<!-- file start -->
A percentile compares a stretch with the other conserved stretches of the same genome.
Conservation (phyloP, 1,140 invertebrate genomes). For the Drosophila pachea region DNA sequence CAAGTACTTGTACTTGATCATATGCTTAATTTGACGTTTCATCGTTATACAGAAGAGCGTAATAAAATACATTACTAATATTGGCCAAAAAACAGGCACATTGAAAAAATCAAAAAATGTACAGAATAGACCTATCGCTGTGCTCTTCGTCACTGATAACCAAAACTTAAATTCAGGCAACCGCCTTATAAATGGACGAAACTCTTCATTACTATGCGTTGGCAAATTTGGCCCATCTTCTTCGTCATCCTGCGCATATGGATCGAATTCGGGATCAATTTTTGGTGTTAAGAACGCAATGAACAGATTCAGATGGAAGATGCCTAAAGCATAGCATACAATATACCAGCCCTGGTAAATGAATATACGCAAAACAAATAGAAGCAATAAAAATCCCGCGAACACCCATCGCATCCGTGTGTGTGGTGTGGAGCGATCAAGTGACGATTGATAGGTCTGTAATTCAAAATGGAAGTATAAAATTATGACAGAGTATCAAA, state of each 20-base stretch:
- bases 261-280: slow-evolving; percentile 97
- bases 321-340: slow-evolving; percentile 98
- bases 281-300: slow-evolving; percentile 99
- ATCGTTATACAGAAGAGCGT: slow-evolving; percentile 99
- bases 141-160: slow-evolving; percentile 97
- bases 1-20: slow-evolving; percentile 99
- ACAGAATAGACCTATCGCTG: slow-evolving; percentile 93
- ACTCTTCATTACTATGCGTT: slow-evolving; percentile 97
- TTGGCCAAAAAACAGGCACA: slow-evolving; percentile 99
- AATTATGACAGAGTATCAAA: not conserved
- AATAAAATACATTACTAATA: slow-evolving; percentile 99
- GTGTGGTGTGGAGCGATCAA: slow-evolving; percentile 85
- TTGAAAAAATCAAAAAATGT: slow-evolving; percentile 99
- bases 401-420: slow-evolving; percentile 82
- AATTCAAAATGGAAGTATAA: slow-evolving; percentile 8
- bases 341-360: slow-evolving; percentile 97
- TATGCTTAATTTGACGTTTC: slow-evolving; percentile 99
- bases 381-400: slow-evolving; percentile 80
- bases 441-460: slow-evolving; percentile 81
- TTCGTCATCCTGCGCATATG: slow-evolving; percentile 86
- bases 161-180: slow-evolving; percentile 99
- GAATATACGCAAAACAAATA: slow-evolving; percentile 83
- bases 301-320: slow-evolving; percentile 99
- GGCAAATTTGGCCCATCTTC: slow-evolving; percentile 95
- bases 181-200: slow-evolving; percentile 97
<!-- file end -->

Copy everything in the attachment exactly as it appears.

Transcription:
A percentile compares a stretch with the other conserved stretches of the same genome.
Conservation (phyloP, 1,140 invertebrate genomes). For the Drosophila pachea region DNA sequence CAAGTACTTGTACTTGATCATATGCTTAATTTGACGTTTCATCGTTATACAGAAGAGCGTAATAAAATACATTACTAATATTGGCCAAAAAACAGGCACATTGAAAAAATCAAAAAATGTACAGAATAGACCTATCGCTGTGCTCTTCGTCACTGATAACCAAAACTTAAATTCAGGCAACCGCCTTATAAATGGACGAAACTCTTCATTACTATGCGTTGGCAAATTTGGCCCATCTTCTTCGTCATCCTGCGCATATGGATCGAATTCGGGATCAATTTTTGGTGTTAAGAACGCAATGAACAGATTCAGATGGAAGATGCCTAAAGCATAGCATACAATATACCAGCCCTGGTAAATGAATATACGCAAAACAAATAGAAGCAATAAAAATCCCGCGAACACCCATCGCATCCGTGTGTGTGGTGTGGAGCGATCAAGTGACGATTGATAGGTCTGTAATTCAAAATGGAAGTATAAAATTATGACAGAGTATCAAA, state of each 20-base stretch:
- bases 261-280: slow-evolving; percentile 97
- bases 321-340: slow-evolving; percentile 98
- bases 281-300: slow-evolving; percentile 99
- ATCGTTATACAGAAGAGCGT: slow-evolving; percentile 99
- bases 141-160: slow-evolving; percentile 97
- bases 1-20: slow-evolving; percentile 99
- ACAGAATAGACCTATCGCTG: slow-evolving; percentile 93
- ACTCTTCATTACTATGCGTT: slow-evolving; percentile 97
- TTGGCCAAAAAACAGGCACA: slow-evolving; percentile 99
- AATTATGACAGAGTATCAAA: not conserved
- AATAAAATACATTACTAATA: slow-evolving; percentile 99
- GTGTGGTGTGGAGCGATCAA: slow-evolving; percentile 85
- TTGAAAAAATCAAAAAATGT: slow-evolving; percentile 99
- bases 401-420: slow-evolving; percentile 82
- AATTCAAAATGGAAGTATAA: slow-evolving; percentile 8
- bases 341-360: slow-evolving; percentile 97
- TATGCTTAATTTGACGTTTC: slow-evolving; percentile 99
- bases 381-400: slow-evolving; percentile 80
- bases 441-460: slow-evolving; percentile 81
- TTCGTCATCCTGCGCATATG: slow-evolving; percentile 86
- bases 161-180: slow-evolving; percentile 99
- GAATATACGCAAAACAAATA: slow-evolving; percentile 83
- bases 301-320: slow-evolving; percentile 99
- GGCAAATTTGGCCCATCTTC: slow-evolving; percentile 95
- bases 181-200: slow-evolving; percentile 97